Maryam Yusuf Jamal runs a world leading time in the 1500m, her ninth sub-four-minute clocking (Getty Images) © Copyright
While much of the attention was thrust upon the speed merchants Tyson Gay and Asafa Powell in the men’s 100m and Kerron Stewart in the women’s 100m, Jamal, the World 1500m champion, did her best to upstage them in the metric mile.
The fact that the diminutive 24-year-old won in the Olympic Stadium was not a huge shock. However, to run a world lead, meeting record and the quickest women’s 1500m mark since her lifetime best of 3:56.18 in the central Italian city of Rieti four years ago was far less predictable (her third fastest time ever also came in Rieti - 3:56.79 in 2005).
“I am not surprised by the time because I came to run under four minutes, but, yes, it was a bit quicker than I expected,” said Jamal. “I always like Rome and the weather was perfect today. It is good. I am happy.” A fact she graphically illustrated in the athletes’ mixed zone as she hugged several of her beaten rivals and sported a grin from ear to ear for many minutes after the race.
Yet the quality of the Ethiopian-born athlete’s performance had, quite frankly, left many a little surprised.
Last month she finished second behind Kenyan Vivian Cheruiyot over the rarely run 2000m distance in Eugene and last Tuesday she trailed home second behind Ethiopia’s Gelete Burka in 4:01.99 in Lausanne – the city where she has lived for the past seven years. Her only previous victory this campaign had come over 800m in Hengelo.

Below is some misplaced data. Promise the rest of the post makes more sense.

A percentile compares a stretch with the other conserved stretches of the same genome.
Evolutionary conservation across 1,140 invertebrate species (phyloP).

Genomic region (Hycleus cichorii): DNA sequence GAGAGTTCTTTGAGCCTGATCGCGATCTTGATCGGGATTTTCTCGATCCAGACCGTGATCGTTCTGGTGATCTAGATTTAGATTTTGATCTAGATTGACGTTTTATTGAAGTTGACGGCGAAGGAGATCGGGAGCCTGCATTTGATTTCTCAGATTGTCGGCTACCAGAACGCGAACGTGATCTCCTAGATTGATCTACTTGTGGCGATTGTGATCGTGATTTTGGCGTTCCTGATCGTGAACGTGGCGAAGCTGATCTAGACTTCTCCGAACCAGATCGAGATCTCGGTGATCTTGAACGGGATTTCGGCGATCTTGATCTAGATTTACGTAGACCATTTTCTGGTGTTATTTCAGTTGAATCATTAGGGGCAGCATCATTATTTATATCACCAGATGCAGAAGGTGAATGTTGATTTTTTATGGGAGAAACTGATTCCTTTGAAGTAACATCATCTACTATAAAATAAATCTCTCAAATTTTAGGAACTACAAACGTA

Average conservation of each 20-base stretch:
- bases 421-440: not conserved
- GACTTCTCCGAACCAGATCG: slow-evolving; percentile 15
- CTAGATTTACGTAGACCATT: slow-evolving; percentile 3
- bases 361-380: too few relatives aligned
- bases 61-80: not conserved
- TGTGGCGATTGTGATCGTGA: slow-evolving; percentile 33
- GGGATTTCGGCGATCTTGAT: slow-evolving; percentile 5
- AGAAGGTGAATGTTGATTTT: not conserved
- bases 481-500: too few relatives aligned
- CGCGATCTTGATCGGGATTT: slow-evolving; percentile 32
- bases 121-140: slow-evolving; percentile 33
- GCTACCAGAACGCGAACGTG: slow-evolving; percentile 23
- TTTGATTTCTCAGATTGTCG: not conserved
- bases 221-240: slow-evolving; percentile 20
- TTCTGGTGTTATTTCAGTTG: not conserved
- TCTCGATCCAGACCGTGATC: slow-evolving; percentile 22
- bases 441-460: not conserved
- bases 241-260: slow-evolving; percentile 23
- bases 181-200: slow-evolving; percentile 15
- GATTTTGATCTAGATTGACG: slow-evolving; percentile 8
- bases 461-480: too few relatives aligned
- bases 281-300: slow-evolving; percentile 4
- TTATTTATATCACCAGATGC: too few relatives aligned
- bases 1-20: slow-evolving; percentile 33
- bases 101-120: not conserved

Not bad, but not quite suggesting she would produce the quality of tonight’s run on a barmy night in Rome. So what contributed to the improvement from 72 hours earlier?
“I was not good in Lausanne,” she explained. “I was very bad but now I am okay. I was a little sick, so second place was not bad there.”
Curiously it was sickness which flawed her hopes of adding the Olympic title last year in Beijing to her World title she won so impressively in Osaka in 2007. She dramatically faded down the home straight in the Bird’s Nest Stadium and wound up fifth as Kenyan’s Nancy Lagat took gold.
But bolstered by the confidence of the second best performance of her career she admitted: “My shape is as good as last year... and better than in 2007. I got sick at the Olympics. I’m not lucky. Yes,” she added with further thought. “I’m in the shape of my life.”
Her time in Rome was 2.24 quicker than Burka – the second fastest woman in the world this year - and Jamal already has half-an-eye on next month’s IAAF World Championships in Athletics.
“Yes, the performance today leaves me in a good situation for Berlin. I will run in Athens and Monaco and then on to Berlin.”
Steve Landells for the IAAF